Planet Earth is separated into several biomes—large, naturally occurring communities of plants and animals adapted to a specific climate. Scientists can’t agree how many biomes Earth has, but many say there are seven major biomes: aquatic, desert, grassland, rainforest, taiga, temperate forest, and tundra.
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If you’re looking to check all major biomes off your travel bucket list or you’re just interested in how Planet Earth works, here are the key facts about each biome—and yes, you can travel to them all.
Fancy a cruise, anyone? Or a paddle on a lake? The aquatic biome encompasses both marine (oceans and seas) and freshwater environments (rivers and lakes), as well as the wetlands that act as a buffer between the water and the land. If you don’t like boats, you can still visit the aquatic biome by visiting a wetland ecosystem and, say, kayaking through a mangrove forest.
Believe it or not, parts of Antarctica qualify as a desert, just like the Sonoran Desert in North America or the Sahara in Africa. The desert biome—whether hot or cold—gets very little precipitation, and plant and animal life in this biome are specifically adapted to arid conditions. To visit, you could take a trip to Antarctica, or you could take a trip to one of the many U.S. National Parks within the desert biome, like Joshua Tree or Zion.
Call it grassland, prairie, or steppe, this biome has few trees, but there’s grass as far as the eye can see. The grassland biome can range in temperature from tropical climates—like what you get in the African savanna—to temperate climates, like what you get in North American prairies. To check a grassland off your travel bucket list, you can visit parts of the Australian Outback or take a safari in the Serengeti Plains.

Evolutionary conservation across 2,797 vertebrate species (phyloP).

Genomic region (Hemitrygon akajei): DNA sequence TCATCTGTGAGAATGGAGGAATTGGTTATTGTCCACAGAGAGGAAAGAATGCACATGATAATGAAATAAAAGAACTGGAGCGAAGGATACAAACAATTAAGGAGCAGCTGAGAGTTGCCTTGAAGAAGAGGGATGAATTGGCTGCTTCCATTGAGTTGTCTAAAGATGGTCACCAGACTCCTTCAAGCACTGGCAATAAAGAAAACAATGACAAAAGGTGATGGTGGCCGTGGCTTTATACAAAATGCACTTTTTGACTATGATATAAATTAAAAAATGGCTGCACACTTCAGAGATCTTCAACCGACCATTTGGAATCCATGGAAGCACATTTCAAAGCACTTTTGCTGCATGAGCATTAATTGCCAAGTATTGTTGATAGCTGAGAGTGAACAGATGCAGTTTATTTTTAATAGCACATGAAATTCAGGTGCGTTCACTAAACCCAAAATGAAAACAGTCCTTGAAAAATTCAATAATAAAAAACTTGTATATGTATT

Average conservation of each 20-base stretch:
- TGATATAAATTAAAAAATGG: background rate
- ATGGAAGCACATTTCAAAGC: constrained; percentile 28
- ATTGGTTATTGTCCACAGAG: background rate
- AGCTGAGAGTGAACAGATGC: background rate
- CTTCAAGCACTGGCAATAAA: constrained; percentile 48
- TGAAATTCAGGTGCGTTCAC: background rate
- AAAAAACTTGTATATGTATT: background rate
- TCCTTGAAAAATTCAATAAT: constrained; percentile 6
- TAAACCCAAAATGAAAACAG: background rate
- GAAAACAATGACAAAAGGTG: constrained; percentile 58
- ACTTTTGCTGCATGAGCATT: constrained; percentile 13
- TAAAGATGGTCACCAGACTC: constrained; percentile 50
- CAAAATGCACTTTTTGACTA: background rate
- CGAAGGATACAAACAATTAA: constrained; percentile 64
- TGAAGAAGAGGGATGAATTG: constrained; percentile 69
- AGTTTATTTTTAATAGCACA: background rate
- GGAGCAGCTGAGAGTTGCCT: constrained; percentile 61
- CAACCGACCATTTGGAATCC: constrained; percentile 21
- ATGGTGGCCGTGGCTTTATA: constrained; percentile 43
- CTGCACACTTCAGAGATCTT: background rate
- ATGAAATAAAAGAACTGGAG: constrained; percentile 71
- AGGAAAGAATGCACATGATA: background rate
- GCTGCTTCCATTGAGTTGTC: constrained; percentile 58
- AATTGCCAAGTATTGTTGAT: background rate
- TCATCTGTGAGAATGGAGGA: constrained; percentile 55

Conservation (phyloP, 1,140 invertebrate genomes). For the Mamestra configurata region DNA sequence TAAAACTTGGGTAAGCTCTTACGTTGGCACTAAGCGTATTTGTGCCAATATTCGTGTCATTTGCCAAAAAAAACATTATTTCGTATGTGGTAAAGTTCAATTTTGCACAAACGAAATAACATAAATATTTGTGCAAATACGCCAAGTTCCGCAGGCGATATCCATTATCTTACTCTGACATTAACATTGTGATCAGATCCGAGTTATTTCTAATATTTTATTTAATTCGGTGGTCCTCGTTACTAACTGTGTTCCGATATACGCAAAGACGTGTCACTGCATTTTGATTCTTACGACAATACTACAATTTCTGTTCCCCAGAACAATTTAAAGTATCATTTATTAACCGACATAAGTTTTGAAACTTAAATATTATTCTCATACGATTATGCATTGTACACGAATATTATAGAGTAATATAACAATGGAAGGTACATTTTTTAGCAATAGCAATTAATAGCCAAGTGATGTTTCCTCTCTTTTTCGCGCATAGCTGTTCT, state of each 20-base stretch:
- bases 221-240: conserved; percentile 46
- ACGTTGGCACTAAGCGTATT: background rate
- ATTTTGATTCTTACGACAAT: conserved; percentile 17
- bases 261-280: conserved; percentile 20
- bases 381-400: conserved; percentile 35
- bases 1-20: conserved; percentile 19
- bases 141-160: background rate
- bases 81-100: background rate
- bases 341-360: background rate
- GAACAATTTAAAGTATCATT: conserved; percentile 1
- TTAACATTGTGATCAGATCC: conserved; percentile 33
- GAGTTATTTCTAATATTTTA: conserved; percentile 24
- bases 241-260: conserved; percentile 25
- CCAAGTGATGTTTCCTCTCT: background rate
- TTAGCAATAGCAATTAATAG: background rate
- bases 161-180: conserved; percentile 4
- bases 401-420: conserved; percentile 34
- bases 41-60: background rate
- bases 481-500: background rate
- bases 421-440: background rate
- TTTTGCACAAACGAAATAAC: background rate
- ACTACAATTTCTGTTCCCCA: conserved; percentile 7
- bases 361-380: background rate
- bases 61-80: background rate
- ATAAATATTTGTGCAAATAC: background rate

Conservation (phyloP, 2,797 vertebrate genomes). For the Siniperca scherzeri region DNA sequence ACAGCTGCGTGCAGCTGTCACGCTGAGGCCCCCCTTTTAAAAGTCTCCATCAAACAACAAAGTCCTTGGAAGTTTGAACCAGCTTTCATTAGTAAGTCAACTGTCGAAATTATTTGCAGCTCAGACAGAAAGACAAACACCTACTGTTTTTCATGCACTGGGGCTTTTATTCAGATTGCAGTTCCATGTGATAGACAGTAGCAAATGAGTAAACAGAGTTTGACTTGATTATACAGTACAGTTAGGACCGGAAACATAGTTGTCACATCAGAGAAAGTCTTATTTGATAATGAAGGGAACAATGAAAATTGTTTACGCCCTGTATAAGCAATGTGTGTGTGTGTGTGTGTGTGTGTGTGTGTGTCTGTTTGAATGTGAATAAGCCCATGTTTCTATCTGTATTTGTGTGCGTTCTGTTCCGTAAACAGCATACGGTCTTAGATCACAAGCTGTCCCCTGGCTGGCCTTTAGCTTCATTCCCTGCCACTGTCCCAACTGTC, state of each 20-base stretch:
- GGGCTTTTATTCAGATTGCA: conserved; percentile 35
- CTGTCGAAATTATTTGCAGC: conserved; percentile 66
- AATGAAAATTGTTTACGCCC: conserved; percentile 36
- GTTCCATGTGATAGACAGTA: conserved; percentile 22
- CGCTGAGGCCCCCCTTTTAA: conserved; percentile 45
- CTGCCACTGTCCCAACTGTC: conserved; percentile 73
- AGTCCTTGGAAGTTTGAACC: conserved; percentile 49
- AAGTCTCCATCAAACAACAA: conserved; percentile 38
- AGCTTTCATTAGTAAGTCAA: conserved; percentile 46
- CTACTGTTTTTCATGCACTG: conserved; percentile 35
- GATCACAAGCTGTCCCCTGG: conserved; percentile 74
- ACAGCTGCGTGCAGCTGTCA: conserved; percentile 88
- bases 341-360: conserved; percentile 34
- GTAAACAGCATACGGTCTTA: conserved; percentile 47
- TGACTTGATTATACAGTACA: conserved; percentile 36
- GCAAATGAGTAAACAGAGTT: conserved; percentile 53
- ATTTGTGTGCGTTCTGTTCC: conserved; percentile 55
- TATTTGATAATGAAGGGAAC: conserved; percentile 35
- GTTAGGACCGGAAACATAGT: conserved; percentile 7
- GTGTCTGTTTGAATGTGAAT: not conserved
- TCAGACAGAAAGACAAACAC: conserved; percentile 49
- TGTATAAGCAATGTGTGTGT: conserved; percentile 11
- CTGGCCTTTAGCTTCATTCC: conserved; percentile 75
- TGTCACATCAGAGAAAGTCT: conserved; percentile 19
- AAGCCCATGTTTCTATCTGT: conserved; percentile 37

This tropical biome is concentrated around the equator and characterized by a lot of rain, trees and other lush vegetation, and incredible biodiversity. Tropical rainforests include places like the Amazon and the Congo. (Jungle cruise? Yes, please.) Other options for tropical rainforest travel include parts of Indonesia and Costa Rica.
Earth’s largest land biome is taiga, also known as boreal forests or snow forests. This biome has a cold climate and often features large, coniferous trees—trees like pine, spruce, and fir that keep their leaves year-round. On the forest floor, you’ll find things like mosses and mushrooms. Winters are rough in this biome, but there are plenty of opportunities to visit during other times of the year. Options include parts of Alaska, Canada, Russia, and Scandinavia.
Temperate forests have abundant rainfall and lush vegetation but lack the warm equatorial temperatures of a tropical rainforest. The temperate-forest biome typically has four distinct seasons and includes deciduous trees like oak, maple, and beech, which drop their leaves in the winter. You can visit this biome by traveling to the Pacific Northwest in the U.S., including parts of Alaska, as well as parts of British Columbia in Canada.
The tundra biome isn’t home to much, thanks to the extremely cold temperatures and relative lack of vegetation. Tundra is characterized by permafrost, a frozen layer beneath the soil’s surface, which limits what can grow there—which, in turn, limits what can live there. To visit the tundra, you must head north to the Arctic and sub-Arctic regions of Alaska and Canada in North America, the northernmost parts of Europe, or Siberia in Asia.
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